Striving for perfection
by Sally Colby
Starting a greenhouse business is a major effort, but three Ohio women were willing to give it a try.
After working together at a greenhouse, Laurie Risner, Amber Holmer and Nancy Kochel decided they wanted to open their own business. They combined their talents, each focusing on what they did best, to create Perfection Greenhouse in New Washington, Ohio.
“When we started, we tried to be economical,” said Nancy. “My husband and son-in-law built all of our greenhouses except for the three-bay gutter where we grow the miniatures. We tried to save where we could, so we started with wire on the tables.” While the wire top tables worked well for the first 10 years, a recent facilities upgrade included replacing wire with plastic tops.
The upgrade also included new ends on the greenhouses with insulation and white siding for a neat, clean appearance. “We’re very particular about how things look,” said Nancy, “and we want the plants to be uniform and well-kept and not shaggy.” Today, Perfection Greenhouse has 34,000 square feet of indoor growing and retail space in addition to a selection of perennials, trees and shrubs outdoors.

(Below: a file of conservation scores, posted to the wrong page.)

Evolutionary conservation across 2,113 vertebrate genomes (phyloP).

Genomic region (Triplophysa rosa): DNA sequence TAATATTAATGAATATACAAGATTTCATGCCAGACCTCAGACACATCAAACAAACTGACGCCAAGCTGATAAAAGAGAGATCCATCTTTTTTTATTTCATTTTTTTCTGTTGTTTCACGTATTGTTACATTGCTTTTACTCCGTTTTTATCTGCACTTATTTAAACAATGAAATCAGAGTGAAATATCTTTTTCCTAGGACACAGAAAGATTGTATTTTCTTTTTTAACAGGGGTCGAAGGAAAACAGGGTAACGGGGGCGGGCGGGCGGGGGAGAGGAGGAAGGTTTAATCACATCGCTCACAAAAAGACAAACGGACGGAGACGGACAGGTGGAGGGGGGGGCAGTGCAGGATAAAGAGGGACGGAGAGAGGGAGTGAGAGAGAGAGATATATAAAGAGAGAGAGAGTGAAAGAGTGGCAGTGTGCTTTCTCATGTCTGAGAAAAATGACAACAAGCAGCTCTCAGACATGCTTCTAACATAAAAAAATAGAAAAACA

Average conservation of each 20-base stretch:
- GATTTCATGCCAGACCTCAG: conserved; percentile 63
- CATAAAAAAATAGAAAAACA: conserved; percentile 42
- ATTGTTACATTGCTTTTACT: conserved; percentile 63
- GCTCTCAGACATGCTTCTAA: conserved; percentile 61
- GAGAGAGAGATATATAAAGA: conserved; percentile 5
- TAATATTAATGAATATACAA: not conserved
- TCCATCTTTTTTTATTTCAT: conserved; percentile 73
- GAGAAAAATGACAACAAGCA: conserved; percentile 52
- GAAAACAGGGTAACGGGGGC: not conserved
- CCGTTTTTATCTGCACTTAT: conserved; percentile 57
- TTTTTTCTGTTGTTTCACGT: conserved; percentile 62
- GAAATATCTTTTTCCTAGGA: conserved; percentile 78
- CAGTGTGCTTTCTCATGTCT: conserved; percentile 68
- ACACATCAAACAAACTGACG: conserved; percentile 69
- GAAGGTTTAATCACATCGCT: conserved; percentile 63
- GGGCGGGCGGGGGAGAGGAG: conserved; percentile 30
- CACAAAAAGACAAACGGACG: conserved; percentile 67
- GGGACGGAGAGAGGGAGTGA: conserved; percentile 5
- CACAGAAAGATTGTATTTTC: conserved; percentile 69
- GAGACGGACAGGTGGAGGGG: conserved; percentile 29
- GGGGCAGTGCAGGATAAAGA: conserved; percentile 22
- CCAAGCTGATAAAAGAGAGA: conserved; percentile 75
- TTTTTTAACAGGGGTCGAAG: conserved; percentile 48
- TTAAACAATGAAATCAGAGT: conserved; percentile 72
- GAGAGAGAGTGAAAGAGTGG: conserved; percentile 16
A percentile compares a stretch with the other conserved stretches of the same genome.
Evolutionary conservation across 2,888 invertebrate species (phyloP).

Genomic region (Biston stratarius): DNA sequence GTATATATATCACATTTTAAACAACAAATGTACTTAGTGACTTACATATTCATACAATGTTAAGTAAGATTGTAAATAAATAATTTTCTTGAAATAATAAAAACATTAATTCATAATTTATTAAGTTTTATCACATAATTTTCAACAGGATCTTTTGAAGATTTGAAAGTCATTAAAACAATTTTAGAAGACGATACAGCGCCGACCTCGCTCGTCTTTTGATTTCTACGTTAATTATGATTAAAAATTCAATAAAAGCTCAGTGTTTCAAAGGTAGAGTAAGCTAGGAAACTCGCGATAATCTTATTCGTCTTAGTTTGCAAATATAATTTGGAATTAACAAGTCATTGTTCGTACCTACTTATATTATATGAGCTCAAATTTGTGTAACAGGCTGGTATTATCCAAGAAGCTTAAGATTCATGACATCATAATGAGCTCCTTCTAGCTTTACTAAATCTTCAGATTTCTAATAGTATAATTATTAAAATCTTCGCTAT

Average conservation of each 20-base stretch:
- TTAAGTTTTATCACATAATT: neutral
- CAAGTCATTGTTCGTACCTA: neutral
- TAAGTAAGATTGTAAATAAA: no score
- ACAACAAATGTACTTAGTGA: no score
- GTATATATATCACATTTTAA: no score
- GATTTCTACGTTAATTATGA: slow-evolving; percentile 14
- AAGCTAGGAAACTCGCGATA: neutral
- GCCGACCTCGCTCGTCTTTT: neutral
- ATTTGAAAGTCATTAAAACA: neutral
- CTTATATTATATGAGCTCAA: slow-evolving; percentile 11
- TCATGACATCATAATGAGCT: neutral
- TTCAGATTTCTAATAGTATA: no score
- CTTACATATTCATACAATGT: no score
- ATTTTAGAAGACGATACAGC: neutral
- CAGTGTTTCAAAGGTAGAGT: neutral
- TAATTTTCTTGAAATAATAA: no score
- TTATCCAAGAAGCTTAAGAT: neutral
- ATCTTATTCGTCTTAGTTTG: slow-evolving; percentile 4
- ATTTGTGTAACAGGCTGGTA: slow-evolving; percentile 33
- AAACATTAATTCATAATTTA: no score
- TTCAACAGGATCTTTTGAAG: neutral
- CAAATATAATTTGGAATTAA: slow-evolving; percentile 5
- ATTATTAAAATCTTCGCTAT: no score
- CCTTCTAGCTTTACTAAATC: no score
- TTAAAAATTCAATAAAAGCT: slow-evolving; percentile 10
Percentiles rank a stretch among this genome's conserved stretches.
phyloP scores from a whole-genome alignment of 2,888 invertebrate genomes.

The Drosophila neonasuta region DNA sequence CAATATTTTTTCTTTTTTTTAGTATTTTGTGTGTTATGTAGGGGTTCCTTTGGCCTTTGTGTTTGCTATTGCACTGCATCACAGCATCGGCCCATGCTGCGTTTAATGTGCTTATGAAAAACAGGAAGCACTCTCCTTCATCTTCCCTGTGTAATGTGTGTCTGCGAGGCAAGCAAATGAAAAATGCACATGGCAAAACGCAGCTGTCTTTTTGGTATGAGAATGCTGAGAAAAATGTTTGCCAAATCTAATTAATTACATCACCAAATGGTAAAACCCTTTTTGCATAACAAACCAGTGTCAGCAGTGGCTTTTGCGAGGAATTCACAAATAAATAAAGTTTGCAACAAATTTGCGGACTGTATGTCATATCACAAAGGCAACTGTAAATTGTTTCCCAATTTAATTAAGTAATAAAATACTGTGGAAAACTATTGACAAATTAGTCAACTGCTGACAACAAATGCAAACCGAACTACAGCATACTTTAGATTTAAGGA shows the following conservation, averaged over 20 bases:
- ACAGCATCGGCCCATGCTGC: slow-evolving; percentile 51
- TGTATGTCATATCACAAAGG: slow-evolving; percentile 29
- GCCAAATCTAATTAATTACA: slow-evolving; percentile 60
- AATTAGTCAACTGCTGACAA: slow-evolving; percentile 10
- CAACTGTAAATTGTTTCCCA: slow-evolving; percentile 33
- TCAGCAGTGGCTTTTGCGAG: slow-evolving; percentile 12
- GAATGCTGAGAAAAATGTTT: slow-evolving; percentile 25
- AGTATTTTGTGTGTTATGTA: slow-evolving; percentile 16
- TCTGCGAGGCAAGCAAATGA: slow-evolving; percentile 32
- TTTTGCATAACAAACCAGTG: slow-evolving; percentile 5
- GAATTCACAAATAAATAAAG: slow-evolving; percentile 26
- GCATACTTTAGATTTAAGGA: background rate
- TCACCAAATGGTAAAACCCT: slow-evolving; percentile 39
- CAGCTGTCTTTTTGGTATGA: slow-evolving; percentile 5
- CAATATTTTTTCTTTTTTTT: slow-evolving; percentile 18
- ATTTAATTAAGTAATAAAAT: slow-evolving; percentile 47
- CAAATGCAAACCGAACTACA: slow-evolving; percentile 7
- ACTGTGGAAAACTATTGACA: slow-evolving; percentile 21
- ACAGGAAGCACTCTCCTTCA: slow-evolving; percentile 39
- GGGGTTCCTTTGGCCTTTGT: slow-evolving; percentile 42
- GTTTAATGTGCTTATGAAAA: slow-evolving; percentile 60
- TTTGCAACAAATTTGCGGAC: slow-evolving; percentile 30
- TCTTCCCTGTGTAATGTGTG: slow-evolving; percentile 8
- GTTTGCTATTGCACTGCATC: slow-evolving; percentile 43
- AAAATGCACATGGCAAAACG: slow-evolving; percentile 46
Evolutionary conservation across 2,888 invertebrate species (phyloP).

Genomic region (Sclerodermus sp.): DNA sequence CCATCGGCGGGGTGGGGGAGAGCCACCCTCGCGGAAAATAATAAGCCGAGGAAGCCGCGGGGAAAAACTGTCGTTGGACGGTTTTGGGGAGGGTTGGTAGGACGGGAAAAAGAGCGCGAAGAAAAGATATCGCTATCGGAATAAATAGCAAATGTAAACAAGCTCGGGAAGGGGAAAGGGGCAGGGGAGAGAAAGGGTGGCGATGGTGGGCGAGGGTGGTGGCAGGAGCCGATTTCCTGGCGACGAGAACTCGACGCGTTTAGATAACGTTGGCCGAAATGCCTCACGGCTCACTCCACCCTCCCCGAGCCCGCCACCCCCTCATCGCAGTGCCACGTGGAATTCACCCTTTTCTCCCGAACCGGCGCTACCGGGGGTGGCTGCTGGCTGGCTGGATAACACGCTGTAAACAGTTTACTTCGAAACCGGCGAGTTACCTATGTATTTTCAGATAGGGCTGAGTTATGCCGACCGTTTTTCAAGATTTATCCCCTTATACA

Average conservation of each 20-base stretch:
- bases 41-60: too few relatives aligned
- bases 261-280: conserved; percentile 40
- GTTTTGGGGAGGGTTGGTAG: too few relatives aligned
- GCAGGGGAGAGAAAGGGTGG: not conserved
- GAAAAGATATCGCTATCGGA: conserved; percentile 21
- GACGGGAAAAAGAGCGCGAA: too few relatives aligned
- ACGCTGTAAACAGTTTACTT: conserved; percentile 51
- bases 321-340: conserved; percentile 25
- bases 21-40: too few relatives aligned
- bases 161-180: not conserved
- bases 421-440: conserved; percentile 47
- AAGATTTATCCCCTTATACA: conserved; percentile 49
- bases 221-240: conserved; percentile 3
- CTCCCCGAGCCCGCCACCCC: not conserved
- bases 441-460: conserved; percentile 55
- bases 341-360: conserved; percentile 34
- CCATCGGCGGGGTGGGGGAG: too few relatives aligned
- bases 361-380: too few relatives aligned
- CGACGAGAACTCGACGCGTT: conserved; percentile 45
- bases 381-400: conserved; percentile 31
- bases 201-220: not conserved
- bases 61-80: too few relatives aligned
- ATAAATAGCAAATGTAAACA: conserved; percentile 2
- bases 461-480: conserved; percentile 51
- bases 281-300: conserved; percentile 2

The Perfection Greenhouse crew started preparing for spring not long after closing out last year’s Christmas season. “We started seeding geraniums, violas and pansies the second week of January,” said Nancy. “Our first shipment of vegetative plants and some slower growing plants came in February.”
In spring, many customers bring empty containers and trust the Perfection Greenhouse staff to create custom planters. “Amber is a graphic designer and has quite an eye for color,” said Nancy. “She can put things together that no one would ever dream of, and they come out beautifully. Custom planters are one of our niches.”
Each season, the women work together to determine what to plant. The process begins with the many catalogs they pick up at Cultivate, then Nancy and Amber cut out pictures of what they like. Nancy said customers seek low-maintenance, drought-tolerant plants that provide color throughout the season, so those criteria are also considered for plant selection.